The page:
Planting survey for the Australian prune industry (DP08001)
This is a final research report from Hort Innovation’s historical archives. Please note that as these reports may date back as far as the 1990s, the content and recommendations within them may be superseded by more recent research.
What was it all about?
The Australian prune industry had never had access to accurate planting statistics prior to this project. To date there had been no accurate figures on area planted to prunes, number of trees and varieties planted. Past statistics were based on estimates and to an extent anecdotal evidence.
Production figures and prune grower lists had previously come from packers who received dried fruit from prune growers. These production figures did not take into account growers who in some years only sold to the fresh fruit market.
The Australian Bureau of Statistics (ABS) had production and planting figures for plums and prunes grouped together. These figures did not relate to those for prunes only. Prune production in Australia averaged around 4000 ton per year, far lower than the combined numbers from ABS. 2003 ABS data (Appendix 2) did not correlate well with data collected in this survey. Historical data was also obtained from The Australian Prune Industry Manual.
In 2008 mailing lists indicated that there were approximately 130 prune growers in Australia. Each of these growers was asked to complete a survey form (Appendix 1) and was either interviewed by the investigator or returned the information to her. Statistics were then compiled and a new mailing list formed. Information about growers who had left the industry was also collected from Yenda Producers and Angas Park Fruit Company.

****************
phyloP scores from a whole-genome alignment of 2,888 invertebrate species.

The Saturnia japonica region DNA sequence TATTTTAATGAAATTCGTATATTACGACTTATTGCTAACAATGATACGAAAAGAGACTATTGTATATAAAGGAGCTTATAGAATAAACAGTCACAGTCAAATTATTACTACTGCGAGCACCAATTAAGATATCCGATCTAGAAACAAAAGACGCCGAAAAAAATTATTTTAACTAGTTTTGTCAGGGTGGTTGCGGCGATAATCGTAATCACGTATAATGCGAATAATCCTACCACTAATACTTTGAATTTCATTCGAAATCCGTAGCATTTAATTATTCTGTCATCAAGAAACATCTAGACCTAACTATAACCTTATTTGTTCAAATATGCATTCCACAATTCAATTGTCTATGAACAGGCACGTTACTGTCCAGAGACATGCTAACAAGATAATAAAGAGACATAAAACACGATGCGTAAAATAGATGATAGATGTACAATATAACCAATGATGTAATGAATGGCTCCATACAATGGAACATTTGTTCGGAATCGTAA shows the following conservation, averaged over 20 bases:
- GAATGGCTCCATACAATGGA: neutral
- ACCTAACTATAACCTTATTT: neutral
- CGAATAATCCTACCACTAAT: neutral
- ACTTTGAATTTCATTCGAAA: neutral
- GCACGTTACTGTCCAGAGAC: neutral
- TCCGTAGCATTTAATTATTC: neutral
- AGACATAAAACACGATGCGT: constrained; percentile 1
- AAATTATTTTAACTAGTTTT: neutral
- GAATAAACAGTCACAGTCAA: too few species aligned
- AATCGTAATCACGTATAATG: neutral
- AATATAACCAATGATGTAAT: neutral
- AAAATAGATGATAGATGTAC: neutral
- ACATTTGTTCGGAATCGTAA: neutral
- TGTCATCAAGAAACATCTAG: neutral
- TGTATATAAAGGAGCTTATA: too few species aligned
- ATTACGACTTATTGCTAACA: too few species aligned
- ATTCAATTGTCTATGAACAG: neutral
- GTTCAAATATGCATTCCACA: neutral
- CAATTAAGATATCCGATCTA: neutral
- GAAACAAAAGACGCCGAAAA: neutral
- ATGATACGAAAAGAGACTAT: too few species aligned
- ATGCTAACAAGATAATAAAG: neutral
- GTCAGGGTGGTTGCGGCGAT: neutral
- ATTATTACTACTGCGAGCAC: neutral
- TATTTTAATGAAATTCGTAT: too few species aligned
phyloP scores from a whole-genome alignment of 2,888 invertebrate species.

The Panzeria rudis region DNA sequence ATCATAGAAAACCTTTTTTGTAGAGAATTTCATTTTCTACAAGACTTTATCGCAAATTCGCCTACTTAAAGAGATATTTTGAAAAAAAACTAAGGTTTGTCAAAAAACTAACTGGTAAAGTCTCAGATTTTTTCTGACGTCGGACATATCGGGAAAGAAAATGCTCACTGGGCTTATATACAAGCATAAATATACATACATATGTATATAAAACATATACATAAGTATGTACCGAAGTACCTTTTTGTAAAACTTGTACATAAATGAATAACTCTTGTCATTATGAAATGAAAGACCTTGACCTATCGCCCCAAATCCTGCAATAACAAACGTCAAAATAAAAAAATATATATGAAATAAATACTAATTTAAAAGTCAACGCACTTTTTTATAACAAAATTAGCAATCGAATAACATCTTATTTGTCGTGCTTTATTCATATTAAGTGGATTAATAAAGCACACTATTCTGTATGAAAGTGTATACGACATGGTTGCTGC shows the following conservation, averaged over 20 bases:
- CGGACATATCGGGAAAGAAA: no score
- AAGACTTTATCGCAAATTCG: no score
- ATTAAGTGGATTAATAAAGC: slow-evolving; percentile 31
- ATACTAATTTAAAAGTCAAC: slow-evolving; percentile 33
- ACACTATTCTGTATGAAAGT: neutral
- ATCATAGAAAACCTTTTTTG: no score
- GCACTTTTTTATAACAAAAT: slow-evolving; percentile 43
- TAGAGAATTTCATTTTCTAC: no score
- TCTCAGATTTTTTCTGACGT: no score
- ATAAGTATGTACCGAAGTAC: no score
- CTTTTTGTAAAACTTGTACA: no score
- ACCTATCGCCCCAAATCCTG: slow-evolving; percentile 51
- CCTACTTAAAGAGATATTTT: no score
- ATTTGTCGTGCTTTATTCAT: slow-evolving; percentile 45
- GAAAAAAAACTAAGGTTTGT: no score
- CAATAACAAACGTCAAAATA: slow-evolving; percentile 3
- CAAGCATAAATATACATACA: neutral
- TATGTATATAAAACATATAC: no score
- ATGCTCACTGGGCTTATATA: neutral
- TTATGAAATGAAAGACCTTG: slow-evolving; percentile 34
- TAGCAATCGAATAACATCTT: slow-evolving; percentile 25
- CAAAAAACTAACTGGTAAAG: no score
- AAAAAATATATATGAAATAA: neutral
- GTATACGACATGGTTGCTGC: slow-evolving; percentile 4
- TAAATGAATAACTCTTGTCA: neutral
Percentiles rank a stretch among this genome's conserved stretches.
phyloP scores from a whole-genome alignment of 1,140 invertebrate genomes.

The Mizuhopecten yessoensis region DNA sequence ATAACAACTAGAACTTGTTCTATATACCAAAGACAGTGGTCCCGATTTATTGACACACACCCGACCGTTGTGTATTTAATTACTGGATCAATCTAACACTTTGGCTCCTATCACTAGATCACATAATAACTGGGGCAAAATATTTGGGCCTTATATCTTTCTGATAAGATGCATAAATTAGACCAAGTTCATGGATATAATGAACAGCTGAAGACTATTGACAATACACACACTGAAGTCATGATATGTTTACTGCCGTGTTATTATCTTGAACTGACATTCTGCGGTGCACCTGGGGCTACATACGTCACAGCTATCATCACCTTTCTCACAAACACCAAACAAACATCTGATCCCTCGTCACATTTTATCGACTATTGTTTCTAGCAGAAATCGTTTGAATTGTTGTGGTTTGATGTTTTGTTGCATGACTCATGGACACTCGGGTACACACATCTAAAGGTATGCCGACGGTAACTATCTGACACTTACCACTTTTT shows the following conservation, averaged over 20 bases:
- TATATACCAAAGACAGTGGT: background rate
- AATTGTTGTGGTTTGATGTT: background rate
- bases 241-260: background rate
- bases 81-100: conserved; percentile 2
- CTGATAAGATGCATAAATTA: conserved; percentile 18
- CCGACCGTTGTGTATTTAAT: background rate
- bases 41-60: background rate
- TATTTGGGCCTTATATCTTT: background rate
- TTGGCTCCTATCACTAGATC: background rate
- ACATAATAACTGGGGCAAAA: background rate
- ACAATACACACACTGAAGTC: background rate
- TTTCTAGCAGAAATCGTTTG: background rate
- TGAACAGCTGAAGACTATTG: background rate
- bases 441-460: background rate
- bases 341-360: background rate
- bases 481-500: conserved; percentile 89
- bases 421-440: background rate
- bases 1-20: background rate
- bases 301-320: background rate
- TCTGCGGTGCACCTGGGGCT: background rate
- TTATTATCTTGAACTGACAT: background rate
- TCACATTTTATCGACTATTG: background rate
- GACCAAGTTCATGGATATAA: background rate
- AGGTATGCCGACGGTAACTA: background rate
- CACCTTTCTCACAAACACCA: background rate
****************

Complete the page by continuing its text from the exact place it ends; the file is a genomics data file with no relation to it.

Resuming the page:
These new statistics showed that production in the growing areas of South Australia (Barossa Valley and Riverland) and Young NSW had declined and the Riverina area of NSW and Victoria had grown. There were no new plantings of prunes in South Australia and very few in Young. The majority of new plantings were found in the Riverina. In this region 41.2 per cent of trees were five years old and under.
Future research for the Australian prune industry needed to focus on the Riverina where issues such as irrigation, dehydration and climate change would become more important in the future. With the threat of climate change it may have also be necessary to look at other areas of Australia that would be suitable for prune production.
0 7341 2363 9
This project was funded by Hort Innovation (then Horticulture Australia Limited) with the voluntary financial support of the dried prune industry.
Copyright © Horticulture Innovation Australia Limited 2010. The Final Research Report (in part or as whole) cannot be reproduced, published, communicated or adapted without the prior written consent of Hort Innovation (except as may be permitted under the Copyright Act 1968 (Cth)).